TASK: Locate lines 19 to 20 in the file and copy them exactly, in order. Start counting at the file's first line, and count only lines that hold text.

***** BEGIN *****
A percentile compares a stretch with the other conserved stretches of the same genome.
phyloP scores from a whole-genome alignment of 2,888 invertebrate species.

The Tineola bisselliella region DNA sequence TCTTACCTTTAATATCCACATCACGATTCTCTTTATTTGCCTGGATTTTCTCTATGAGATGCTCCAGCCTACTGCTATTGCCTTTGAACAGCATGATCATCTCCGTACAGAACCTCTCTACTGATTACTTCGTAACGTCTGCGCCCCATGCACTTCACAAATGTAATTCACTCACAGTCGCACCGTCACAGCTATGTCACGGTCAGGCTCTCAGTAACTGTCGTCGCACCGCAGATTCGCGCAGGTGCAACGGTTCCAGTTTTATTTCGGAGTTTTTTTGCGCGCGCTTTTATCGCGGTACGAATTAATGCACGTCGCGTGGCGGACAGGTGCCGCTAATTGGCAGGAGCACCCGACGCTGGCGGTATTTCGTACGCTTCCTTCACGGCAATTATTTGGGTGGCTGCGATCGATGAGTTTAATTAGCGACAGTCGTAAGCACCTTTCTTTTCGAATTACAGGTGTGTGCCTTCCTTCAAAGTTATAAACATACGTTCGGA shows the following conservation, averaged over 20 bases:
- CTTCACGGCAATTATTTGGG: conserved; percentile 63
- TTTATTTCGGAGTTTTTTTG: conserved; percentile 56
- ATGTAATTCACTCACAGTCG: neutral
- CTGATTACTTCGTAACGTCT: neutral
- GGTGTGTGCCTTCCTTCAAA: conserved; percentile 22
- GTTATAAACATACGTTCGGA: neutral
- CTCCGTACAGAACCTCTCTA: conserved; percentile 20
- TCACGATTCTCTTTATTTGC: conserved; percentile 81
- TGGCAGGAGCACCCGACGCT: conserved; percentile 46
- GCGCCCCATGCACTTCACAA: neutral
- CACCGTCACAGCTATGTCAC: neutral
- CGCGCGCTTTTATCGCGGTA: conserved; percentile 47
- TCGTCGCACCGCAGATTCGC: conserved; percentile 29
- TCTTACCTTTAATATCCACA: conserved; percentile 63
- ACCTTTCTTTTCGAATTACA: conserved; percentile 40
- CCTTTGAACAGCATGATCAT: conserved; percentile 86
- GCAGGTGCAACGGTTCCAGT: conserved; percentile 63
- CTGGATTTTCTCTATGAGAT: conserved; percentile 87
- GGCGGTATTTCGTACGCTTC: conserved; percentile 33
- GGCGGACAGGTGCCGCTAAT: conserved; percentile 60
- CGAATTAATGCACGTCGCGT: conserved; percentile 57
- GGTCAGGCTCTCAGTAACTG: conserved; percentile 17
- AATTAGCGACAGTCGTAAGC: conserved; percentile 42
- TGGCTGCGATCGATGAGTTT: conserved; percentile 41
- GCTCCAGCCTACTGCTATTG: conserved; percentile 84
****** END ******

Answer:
- CCTTTGAACAGCATGATCAT: conserved; percentile 86
- GCAGGTGCAACGGTTCCAGT: conserved; percentile 63